I’m a sucker for craft. It may be some form of heavily disguised procrastination activity but I love reading about how some of my favourite novels were put together: what changes occurred to the manuscript and what real life incidents inspired them.
Because writing isn’t disconnected from the real world. Real life bleeds into writing like it bleeds into dreams. And as a result I have this romanticised idea that those books written over summers (or in the case of the fellow above, years) are periods of adventure and self-discovery.
However, finding myself in the depths of my own novel and tied up in a minor plot knot, the reality of it all couldn’t feel any further away. This has been the most boring of summers, where the only adventure and self-discovery has been on the page, save for my weekly trip out into the country to hunt for tupperware.
In fact the only thing that can be called even remotely a revelation is that I want to write a zombie novel sometime in the future, although I don’t have any original ideas or spin just yet.
No, I suspect that like me, those periods when novels were written would probably be considered the most boring of times by their authors
In my own mind, if Fantasy authors were arranged into one massive over-simplified family tree, it would feature two great dynasties: Tolkien and Peake. Under Tolkien, people like Eddings and Donaldson, under Peake, writers like Clive Barker, China Mieville, maybe even a dash of Neil Gaiman, with people like Lovecraft a distant uncle or second cousin.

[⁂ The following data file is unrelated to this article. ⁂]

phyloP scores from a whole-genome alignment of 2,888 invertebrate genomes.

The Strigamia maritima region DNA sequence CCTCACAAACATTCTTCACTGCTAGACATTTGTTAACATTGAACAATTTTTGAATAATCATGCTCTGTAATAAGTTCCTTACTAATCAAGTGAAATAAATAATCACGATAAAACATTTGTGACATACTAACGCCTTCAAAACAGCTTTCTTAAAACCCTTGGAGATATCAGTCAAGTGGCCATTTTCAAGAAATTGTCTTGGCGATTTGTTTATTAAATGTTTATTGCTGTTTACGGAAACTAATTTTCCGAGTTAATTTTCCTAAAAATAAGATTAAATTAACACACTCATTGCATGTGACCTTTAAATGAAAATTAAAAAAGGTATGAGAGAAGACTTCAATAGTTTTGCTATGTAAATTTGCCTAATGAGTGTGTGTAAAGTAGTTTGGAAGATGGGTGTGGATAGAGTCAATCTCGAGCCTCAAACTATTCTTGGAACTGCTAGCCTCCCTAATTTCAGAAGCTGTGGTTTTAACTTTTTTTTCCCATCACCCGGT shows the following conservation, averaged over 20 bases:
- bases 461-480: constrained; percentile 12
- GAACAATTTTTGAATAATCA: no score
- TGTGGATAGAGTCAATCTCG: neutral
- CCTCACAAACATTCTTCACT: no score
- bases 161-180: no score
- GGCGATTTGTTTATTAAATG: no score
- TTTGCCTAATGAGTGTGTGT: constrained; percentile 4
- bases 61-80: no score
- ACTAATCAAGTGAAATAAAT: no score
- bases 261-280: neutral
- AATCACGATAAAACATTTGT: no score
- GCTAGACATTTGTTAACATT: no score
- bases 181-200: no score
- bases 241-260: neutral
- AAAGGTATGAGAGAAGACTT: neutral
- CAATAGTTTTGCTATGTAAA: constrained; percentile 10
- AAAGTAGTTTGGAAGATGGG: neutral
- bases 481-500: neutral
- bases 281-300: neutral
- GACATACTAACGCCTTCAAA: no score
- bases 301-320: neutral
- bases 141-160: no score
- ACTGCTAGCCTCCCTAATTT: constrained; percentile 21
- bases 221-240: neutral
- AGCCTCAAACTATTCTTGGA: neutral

The further you move down the tree, the more mixed it becomes, probably reaching a crux with George R R Martin, where the two great families merge. Following it down to modern day, it seems that convergence has strengthened the Peake dynasty but the Tolkien dynasty has almost died out.
Tolkien is incredibly unpopular these days, and this saddens me. As a writer, I defintely see myself as part of the Tolkien dynasty, where all the cool kids… they’re so Peakes. You can’t mention elves and dwarves without people raising eyebrows and muttering about derivative fiction.
I like Paul C Smith. He’s clearly from that “other family” but he’s intelligent and makes good points without snark. And so when it comes to his points on Lord of the Rings, I do agree with most of them.
Tolkien’s real strength, in my honest opinion, is his worldbuilding. And by that, I’m not talking about Elves and Dwarves, but the way he breathed life into his world. Very few writers are able to convey that there’s something different round every corner, that every place has its history, but Tolkien is the master of this. What he does is take us from the safe confines of the Shire (safe because we know everything about this part of the world) and into stranger and stranger places, panning the camera out as he does so, becoming less and less precise, to give us this sense of scale that is truly mind-blowing.
Of course, this means the books are a little uneven. Getting through the first book of the Fellowship of the Ring can feel like treacle, as it can feel that Tolkien is a tour guide rather than a storyteller.
But as the story progresses, there’s another thing that grows. As we become less and less safe, so the feeling of hopelessness looms ever greater in the story, to the extent that towards the end, even Gandalf, guardian and stalwart of hope basically exclaims “we’re fucked.”